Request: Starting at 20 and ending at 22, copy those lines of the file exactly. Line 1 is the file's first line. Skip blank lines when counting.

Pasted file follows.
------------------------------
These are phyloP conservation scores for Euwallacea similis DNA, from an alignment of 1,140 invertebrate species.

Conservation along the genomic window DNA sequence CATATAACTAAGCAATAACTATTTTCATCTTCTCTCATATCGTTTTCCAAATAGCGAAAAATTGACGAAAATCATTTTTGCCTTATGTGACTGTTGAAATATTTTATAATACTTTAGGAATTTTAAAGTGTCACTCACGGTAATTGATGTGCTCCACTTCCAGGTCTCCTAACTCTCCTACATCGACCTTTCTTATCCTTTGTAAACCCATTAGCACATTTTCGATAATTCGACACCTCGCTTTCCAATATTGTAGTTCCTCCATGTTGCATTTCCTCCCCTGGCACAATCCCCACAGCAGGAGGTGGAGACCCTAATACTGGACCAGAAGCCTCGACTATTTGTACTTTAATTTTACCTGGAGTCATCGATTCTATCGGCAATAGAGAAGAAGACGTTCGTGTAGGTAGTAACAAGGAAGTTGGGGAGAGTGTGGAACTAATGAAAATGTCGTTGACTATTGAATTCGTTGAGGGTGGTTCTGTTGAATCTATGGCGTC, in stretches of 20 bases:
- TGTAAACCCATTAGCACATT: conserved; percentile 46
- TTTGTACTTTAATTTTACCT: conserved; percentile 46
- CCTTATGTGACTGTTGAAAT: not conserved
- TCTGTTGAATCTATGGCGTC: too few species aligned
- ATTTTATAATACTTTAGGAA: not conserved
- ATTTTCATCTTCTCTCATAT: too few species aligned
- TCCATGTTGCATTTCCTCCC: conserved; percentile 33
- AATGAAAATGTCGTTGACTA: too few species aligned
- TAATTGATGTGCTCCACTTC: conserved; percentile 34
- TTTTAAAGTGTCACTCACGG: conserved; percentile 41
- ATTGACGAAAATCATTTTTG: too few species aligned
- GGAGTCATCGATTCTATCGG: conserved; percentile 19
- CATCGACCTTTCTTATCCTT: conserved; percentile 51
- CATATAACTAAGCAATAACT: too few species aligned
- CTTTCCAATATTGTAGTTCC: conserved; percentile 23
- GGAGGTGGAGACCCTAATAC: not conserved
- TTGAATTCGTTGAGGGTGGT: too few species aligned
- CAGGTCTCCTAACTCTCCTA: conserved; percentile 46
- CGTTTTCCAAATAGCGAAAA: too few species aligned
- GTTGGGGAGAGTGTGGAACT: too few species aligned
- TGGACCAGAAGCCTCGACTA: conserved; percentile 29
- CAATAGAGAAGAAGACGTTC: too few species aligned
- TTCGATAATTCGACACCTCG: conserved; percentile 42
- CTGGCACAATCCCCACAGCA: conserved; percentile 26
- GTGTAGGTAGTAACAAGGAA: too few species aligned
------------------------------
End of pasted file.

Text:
- CAGGTCTCCTAACTCTCCTA: conserved; percentile 46
- CGTTTTCCAAATAGCGAAAA: too few species aligned
- GTTGGGGAGAGTGTGGAACT: too few species aligned